I am just going outside...

If Wordsworth could manage 30 miles a day, surely our wordsmith Sue Limb could make it out of the front door?

I was watching TV the other day when I noticed something really peculiar. Somebody was sitting on my knee – and that somebody was me. I glanced down and discovered my own tummy sprawled all over my lap, rather like a sleeping grandchild, but not so picturesque.

 Instantly I leapt to my feet: I had to get rid of this interloper! What I needed was a life-changing fresh start. First I went to the fridge to clear up the last bit of cheese. It was bigger than I remembered, but I forced myself: one must make sacrifices at historic moments.

Writing is a sedentary occupation, but Wordsworth walked 30 miles a day sometimes, polishing his odes as he strode, easily notching up the 10,000 paces we all need to stay fit. Like him, I live in a remote region, with rocks and streams outside my door. (Inside, too, since the cleaner retired.) It was all out there, waiting for me.

Of course, I would need a pedometer so I could be sure I’d done my 10,000 steps. You can get pedometers which calculate how many calories you’ve burned by multiplying the length of your stride by the amount of steps taken. But that kind of maths always makes me feel faint even when somebody else is doing it. Besides, I don’t like the thought of trying to measure my stride: I’ve got a feeling I could end up splitting my jeans.

For months, a rather more basic pedometer has been gathering dust on the bathroom windowsill. I clipped it on and marched enthusiastically six times around the house before allowing myself a peep at my progress. But the pedometer had only registered three steps. Three? Suddenly I remembered why it’s been gathering dust - the wretched thing will only register a step if I lurch menacingly from side to side like a mummy in a horror film, or bound like a kangaroo.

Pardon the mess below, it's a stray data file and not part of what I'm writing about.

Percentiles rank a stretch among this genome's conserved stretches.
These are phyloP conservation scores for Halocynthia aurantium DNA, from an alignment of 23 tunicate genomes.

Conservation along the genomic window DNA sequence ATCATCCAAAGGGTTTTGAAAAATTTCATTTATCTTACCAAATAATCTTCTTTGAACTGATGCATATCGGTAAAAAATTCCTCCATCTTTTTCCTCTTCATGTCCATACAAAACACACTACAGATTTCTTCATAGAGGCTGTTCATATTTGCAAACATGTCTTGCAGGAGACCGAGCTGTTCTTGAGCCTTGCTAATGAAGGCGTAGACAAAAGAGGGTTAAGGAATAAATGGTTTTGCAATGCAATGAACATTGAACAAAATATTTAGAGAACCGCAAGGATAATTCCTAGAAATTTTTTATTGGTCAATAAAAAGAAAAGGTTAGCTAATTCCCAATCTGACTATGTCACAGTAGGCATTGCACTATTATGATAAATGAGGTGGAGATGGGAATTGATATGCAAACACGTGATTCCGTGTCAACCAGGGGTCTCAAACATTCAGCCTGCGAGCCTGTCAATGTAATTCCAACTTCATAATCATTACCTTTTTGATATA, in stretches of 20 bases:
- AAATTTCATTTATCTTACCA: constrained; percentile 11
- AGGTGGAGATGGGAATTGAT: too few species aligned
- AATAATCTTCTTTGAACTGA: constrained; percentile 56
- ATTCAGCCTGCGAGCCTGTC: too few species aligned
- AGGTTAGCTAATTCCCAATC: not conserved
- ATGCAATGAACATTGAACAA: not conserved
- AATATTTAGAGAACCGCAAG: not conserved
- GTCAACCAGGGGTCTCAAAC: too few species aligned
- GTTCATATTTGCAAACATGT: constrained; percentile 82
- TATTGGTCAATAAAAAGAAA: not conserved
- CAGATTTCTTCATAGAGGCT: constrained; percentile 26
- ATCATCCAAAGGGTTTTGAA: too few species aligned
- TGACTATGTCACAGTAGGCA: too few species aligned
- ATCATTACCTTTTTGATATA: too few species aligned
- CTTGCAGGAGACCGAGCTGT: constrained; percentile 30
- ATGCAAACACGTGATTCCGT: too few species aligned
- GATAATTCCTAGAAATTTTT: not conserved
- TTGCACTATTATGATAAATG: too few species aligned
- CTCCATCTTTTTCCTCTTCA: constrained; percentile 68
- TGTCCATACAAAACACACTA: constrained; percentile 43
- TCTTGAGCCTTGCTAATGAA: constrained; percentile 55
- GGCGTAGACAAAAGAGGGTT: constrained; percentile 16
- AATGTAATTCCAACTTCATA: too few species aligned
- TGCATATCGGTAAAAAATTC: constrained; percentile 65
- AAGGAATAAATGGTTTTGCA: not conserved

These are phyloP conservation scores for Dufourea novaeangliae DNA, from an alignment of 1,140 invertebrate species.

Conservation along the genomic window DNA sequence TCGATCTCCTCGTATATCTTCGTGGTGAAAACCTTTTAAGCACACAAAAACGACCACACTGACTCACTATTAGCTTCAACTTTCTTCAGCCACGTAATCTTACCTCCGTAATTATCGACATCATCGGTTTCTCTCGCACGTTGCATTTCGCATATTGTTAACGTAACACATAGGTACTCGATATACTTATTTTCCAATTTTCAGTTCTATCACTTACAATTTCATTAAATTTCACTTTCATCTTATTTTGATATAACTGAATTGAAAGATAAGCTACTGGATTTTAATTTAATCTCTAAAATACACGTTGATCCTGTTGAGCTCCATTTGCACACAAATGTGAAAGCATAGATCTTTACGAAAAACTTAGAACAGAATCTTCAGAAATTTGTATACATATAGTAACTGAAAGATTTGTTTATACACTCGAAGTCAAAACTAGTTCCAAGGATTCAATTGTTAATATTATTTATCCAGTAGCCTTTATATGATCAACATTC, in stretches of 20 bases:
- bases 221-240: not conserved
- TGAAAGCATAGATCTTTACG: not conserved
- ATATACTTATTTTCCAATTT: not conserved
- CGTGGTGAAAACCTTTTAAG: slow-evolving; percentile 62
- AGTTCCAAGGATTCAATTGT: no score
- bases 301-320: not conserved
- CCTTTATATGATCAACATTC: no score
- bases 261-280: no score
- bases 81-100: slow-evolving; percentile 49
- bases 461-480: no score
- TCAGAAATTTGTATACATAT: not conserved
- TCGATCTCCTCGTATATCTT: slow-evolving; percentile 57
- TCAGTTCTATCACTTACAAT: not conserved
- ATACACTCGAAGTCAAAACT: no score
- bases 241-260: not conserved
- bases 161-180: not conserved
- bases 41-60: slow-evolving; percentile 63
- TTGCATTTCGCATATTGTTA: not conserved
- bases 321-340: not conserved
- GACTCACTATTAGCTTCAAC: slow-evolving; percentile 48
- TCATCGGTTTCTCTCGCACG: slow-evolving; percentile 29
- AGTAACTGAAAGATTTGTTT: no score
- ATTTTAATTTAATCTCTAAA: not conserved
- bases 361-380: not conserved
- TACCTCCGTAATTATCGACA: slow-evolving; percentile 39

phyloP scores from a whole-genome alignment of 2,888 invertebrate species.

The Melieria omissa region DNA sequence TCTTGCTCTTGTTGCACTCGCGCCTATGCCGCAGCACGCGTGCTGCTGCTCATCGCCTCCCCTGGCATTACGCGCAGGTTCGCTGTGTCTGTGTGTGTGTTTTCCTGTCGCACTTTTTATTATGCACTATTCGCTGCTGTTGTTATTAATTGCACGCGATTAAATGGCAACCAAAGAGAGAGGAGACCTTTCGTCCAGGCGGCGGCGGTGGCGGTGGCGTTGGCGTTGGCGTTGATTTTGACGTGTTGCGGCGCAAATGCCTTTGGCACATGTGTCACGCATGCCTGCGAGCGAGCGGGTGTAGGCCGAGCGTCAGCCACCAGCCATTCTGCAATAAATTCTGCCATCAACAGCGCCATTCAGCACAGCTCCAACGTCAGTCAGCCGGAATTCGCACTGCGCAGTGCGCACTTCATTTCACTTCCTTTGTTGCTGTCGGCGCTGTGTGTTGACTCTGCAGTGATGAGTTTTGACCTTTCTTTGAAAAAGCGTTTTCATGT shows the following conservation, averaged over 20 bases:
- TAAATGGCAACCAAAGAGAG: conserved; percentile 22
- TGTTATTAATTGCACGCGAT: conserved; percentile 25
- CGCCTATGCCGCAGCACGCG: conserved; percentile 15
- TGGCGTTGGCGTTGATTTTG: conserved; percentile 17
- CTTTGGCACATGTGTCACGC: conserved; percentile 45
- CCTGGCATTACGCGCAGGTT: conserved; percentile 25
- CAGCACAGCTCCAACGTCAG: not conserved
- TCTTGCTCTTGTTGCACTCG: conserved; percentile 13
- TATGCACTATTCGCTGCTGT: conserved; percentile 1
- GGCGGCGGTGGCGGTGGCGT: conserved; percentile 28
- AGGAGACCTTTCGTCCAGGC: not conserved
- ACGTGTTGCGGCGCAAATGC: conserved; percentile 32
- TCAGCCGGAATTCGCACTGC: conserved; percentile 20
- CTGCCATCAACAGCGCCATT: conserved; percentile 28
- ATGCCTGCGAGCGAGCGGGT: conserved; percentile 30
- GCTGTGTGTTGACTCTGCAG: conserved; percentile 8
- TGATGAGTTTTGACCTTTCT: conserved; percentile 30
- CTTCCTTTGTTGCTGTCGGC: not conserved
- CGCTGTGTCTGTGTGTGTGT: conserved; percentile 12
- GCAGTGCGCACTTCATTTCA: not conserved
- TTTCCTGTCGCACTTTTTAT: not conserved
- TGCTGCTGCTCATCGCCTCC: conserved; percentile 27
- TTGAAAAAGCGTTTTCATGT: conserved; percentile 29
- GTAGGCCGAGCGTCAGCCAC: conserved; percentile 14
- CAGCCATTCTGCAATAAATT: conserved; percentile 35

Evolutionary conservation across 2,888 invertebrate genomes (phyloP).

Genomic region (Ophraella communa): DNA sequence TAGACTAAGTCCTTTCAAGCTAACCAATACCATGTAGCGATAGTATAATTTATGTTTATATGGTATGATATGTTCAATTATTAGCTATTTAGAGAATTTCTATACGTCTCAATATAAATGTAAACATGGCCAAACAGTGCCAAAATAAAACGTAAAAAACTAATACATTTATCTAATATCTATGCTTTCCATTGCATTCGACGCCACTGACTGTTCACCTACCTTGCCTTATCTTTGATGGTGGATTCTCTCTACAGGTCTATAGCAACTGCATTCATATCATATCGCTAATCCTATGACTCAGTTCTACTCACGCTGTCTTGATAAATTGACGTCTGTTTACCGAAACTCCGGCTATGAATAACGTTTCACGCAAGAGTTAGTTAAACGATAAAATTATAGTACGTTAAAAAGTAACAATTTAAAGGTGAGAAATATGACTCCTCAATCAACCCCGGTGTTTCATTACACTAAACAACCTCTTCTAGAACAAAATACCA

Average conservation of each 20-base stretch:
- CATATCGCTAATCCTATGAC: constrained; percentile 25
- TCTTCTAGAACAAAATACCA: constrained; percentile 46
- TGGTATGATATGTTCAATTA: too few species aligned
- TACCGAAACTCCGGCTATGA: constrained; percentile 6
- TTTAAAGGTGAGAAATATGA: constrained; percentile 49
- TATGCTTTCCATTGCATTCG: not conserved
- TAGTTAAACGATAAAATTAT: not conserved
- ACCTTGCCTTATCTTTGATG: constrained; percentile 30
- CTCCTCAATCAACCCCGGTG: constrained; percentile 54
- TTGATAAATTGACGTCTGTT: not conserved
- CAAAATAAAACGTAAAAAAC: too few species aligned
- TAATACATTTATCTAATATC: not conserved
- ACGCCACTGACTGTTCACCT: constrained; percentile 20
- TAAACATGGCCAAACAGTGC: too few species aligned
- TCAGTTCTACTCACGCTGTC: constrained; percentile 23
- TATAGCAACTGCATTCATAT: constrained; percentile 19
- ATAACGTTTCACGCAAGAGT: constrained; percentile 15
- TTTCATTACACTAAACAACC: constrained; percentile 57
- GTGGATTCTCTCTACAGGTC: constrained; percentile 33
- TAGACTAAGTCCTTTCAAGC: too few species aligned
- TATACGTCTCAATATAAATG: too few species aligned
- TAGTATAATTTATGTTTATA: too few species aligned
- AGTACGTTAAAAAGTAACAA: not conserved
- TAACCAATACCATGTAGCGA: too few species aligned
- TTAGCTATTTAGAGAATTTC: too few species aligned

Who needs pedometers? I flung open the door and strode forth, but halfway down the track I paused: sun cream…? Even in winter you risk skin damage without it. I raced back indoors, basted myself, and set out again, my glasses slipping down my nose. Wait! I had forgotten water!

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Wordsworth probably drank from pristine mountain becks, but I’m not sure I could sip water in which fish regularly crap. There were no small bottles of water in the house, so I was forced to polish off a jar of marmalade, wash the jar, and fill it with water. Right! I stepped out into the fresh air, the leaves crisp under foot.

But what if I tripped and fell  - onto my jam jar? I’d need my mobile phone to alert the emergency services! I went back and searched for 40 minutes and, when I found it, it needed charging, so I sat down with a muffin and a cup of tea - it’s what Wordsworth’s sister Dorothy would have provided while he was waiting for his boots to warm up.

 Finally I was ready: suncream, phone, jam jar, and a small bar of survival chocolate.  I made a last bathroom visit, smiling fondly at my loo: I was going to miss it out there. If only somebody would invent a portable inflatable lavatory that doubles as a stylish sun-hat! Finally I strode as Wordworthily as possible to the door, and threw it open. Thank God! It had started to rain.

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